Fryderyk Chopin Museum located at Tamka Street is a must-see for anyone wandering the Fryderyk Chopin trail! The Chopin Museum houses the world’s largest collection of Chopin memorabilia and its sightseeing may take several hours. It is worth ending the walk here.
In addition to walking around Warsaw’s Old Town district, it is also worth visiting Łazienki Królewskie park (eng. Royal baths), which can be reached by public transport from the „Ordynacka 01” stop by bus lines: 116 or 180 to the” Łazienki Królewskie 01” stop (on foot about 4 km from the Chopin Museum).
After the year 1822, the young Fryderyk, who had already gained a reputation as a talented pianist, was a regular guest of Grand Duke Constantine and his wife, Joanna, née Grudzińska, to give concerts in their palace - Belvedere.
The Belvedere adjoins the Royal Baths Park. The building luckily escaped destruction during World War II.
Chopin monument in the Royal Baths Park (pl. Łazienki Królewskie)
The Chopin Monument in the Royal Baths Park, the work of Wacław Szymanowski, is the best-known Polish sculpture in the world. In 1908 Szymanowski, a prominent artist and sculptor, won the competition to create a monument to commemorate the centenary of the composer’s birth which fell in 1910. Tsar Nicholas I gave his consent to erecting the statue after yielding to the requests of Adelajda Bolska, a Polish prima donna. However, the monument was not installed until 1926, a few years after Poland had regained independence.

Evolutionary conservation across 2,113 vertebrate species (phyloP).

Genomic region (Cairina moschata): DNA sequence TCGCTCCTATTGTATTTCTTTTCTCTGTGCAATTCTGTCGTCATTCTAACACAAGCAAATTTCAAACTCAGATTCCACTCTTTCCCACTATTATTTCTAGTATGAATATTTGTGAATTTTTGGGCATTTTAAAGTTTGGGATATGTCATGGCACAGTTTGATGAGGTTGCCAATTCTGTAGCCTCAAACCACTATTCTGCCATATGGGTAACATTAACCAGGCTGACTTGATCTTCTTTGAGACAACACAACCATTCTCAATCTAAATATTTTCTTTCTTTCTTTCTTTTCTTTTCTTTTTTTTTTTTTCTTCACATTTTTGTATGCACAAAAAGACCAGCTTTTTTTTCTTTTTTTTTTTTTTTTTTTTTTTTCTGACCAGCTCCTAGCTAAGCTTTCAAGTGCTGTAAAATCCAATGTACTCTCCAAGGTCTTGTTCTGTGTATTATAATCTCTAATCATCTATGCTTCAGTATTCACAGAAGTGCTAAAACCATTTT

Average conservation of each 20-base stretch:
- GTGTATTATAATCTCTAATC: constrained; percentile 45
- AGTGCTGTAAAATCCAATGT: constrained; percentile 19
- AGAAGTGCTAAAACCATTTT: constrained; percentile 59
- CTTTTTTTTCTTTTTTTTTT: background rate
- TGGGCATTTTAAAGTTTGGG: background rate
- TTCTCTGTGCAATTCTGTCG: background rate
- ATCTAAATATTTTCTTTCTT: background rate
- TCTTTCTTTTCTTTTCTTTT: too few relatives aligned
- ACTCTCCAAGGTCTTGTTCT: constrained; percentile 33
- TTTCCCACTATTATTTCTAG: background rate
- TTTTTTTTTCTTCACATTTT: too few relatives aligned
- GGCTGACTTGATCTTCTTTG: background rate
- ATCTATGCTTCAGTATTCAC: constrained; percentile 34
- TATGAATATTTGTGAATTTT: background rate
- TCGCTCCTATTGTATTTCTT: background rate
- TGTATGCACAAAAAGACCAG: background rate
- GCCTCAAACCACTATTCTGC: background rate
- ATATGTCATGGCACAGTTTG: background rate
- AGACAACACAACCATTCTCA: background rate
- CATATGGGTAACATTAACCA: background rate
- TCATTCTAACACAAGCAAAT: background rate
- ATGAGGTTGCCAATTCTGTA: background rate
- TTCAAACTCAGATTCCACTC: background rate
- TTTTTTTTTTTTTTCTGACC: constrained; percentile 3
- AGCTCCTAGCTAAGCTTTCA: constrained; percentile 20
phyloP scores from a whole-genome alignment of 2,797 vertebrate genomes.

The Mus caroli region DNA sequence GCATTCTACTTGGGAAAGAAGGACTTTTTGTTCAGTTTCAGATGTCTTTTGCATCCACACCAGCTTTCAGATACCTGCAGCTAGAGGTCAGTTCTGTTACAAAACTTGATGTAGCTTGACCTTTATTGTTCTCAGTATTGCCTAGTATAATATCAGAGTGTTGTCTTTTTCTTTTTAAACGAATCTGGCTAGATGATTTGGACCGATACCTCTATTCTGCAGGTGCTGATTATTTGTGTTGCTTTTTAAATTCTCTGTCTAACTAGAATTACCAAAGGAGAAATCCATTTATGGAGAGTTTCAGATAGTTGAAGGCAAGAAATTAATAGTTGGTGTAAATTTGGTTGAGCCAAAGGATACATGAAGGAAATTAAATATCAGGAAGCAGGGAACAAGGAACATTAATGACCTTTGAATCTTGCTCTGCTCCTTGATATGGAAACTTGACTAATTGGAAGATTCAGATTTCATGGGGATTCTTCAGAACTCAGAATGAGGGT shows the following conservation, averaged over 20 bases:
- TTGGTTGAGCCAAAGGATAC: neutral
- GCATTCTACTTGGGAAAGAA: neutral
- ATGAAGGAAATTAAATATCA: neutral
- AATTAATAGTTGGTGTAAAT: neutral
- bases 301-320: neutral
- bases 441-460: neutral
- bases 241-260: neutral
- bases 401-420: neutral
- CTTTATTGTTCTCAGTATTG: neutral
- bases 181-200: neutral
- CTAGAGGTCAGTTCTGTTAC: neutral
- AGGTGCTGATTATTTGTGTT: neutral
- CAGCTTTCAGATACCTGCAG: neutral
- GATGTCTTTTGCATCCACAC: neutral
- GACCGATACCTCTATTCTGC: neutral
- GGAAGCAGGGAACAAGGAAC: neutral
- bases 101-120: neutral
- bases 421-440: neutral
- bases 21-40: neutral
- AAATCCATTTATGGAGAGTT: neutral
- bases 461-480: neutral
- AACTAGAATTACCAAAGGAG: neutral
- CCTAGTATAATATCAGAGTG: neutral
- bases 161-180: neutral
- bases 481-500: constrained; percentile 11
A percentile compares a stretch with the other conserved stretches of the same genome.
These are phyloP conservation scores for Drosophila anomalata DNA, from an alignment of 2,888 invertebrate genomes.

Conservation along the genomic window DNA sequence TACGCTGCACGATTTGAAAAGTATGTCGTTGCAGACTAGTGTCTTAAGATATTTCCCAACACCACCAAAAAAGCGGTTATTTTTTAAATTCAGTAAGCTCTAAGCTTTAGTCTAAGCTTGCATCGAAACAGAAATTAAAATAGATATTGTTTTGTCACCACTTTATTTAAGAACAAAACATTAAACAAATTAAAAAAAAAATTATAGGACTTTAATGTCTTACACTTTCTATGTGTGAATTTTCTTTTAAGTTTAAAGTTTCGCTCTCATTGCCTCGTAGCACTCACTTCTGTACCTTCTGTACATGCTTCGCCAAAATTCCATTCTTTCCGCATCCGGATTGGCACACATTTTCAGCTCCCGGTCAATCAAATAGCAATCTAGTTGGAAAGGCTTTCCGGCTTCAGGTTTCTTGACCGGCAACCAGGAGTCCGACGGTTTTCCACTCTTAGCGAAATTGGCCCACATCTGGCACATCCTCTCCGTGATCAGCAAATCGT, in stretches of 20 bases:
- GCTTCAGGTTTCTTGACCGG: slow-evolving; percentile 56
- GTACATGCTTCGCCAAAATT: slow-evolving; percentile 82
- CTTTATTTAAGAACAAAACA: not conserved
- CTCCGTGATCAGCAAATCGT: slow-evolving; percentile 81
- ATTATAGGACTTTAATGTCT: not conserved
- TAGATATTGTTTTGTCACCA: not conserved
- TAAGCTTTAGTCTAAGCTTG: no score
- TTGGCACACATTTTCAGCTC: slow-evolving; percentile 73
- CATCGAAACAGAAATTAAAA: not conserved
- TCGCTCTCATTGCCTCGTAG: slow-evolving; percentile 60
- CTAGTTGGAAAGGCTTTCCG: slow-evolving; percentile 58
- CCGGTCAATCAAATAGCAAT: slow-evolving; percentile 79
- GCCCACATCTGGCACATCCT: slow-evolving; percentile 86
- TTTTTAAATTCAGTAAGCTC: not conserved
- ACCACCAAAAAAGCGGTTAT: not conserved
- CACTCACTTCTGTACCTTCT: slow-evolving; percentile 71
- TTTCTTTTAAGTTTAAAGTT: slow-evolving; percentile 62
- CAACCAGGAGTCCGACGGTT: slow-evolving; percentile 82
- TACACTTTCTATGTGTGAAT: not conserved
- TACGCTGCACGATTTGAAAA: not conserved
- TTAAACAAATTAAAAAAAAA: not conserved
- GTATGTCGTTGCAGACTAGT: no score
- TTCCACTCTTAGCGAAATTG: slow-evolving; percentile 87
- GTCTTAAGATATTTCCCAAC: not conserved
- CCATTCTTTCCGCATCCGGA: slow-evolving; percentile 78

The bronze monument depicts the Polish composer sitting under a weeping willow. The branches of the tree are falling as if swept by a strong wind to create a picturesque setting. Above Chopin’s head they take the form of a hand palm. Chopin was shown as a musician seeking inspiration, slightly tilted back, engrossed in the sounds of nature. His right hand is raised in the air - as if above the keyboard of an invisible piano, just when the artist is looking for the right tone. The whole composition reminds of a monumental harp.
In 1940, the monument was destroyed by the Nazis. It was broken into pieces and sent to foundries to be melted down. The reconstructed monument was unveiled in 1958.
In the summer (from mid-May until late September), every Sunday, Chopin concerts are held at the foot of the monument.
While seating on the Chopin bench situated next to the Chopin Monument, listen to the Polonaise in A major Op. 40 No. 1; 39”.